About Positive Aging

What is Positive Aging?
 
 
The “positive psychology” movement, championed by Martin Seligman in the 1990s, has led the field of gerontology into a movement that author Robert Hill and many others call positive aging. Hill adopts the perspective that “happiness does not just happen.” It is our actions and our intentional behaviors that affect the quality of our lives.

In his 2005 book Positive Aging, Hill lists some of the key ingredients of successful or positive aging: taking control of our lives, being active in our communities, being engaged with others, building close relationships, and seeking meaning and purpose. 
He writes, “At the individual level, it is about individual traits: the capacity for love and vocation, courage, interpersonal skill, aesthetic sensibility, perseverance, forgiveness, originality, future mindedness, spirituality, high talent and wisdom.”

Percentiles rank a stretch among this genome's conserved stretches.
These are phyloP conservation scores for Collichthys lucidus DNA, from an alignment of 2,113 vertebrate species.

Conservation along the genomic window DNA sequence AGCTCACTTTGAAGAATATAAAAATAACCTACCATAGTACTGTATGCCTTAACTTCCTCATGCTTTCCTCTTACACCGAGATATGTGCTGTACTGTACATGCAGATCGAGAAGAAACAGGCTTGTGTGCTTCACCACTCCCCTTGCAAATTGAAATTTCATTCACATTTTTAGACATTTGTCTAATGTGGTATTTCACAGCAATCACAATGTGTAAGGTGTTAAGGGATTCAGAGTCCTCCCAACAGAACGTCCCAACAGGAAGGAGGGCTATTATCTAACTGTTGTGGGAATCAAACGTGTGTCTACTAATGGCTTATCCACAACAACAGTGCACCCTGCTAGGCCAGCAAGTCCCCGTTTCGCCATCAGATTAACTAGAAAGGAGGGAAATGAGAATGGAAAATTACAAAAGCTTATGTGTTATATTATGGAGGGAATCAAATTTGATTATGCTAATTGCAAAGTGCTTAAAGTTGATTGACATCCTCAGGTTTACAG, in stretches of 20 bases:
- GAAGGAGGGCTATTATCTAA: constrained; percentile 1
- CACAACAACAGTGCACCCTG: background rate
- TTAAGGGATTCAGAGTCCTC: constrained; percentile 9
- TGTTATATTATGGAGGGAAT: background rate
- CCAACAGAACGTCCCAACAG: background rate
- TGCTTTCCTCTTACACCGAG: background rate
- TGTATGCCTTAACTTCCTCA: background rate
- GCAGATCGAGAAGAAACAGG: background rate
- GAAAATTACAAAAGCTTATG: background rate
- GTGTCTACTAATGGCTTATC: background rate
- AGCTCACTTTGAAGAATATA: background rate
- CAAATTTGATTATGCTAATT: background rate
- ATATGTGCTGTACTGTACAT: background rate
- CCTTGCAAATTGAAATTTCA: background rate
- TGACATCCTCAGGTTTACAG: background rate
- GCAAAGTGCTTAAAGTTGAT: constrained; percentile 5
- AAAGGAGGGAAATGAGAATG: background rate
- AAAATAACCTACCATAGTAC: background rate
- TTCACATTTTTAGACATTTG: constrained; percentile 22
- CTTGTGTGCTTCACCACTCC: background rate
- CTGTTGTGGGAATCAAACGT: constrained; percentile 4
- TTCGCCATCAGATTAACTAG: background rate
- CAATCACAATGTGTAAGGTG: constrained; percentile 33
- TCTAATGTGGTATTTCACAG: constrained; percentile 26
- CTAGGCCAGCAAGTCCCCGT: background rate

A recent article in the Atlantic on the germinal work of Dr. George Vaillant at Harvard—titled “What Makes Us Happy?”—reported on the famous 72-year study of 268 men who entered Harvard College in 1937. This important study has reinforced many other researchers’ conclusions that (1) close, long-lasting, and meaningful relationships are key to positive aging, happiness, and a sense of well-being in our later years, and (2) engagement in purposeful activities that have meaning to us are essential to positive aging and the sense of a life well lived.

Elinor Greenberg's studies on adult women’s development are consistent with these findings, but they also reveal women’s more holistic and cyclical life patterns.  As she writes, since we are living longer and healthier lives, we must now find and use new developmental models in order to reinvent that lengthening period of our later lives, over age 60, that she terms “the third third” of life. Although the three thirds of life are essentially equal in length, many of us will live beyond age 90, making the third third of life potentially our longest period.
--Adapted from Elinor Greenberg's blog on embracing positive aging.

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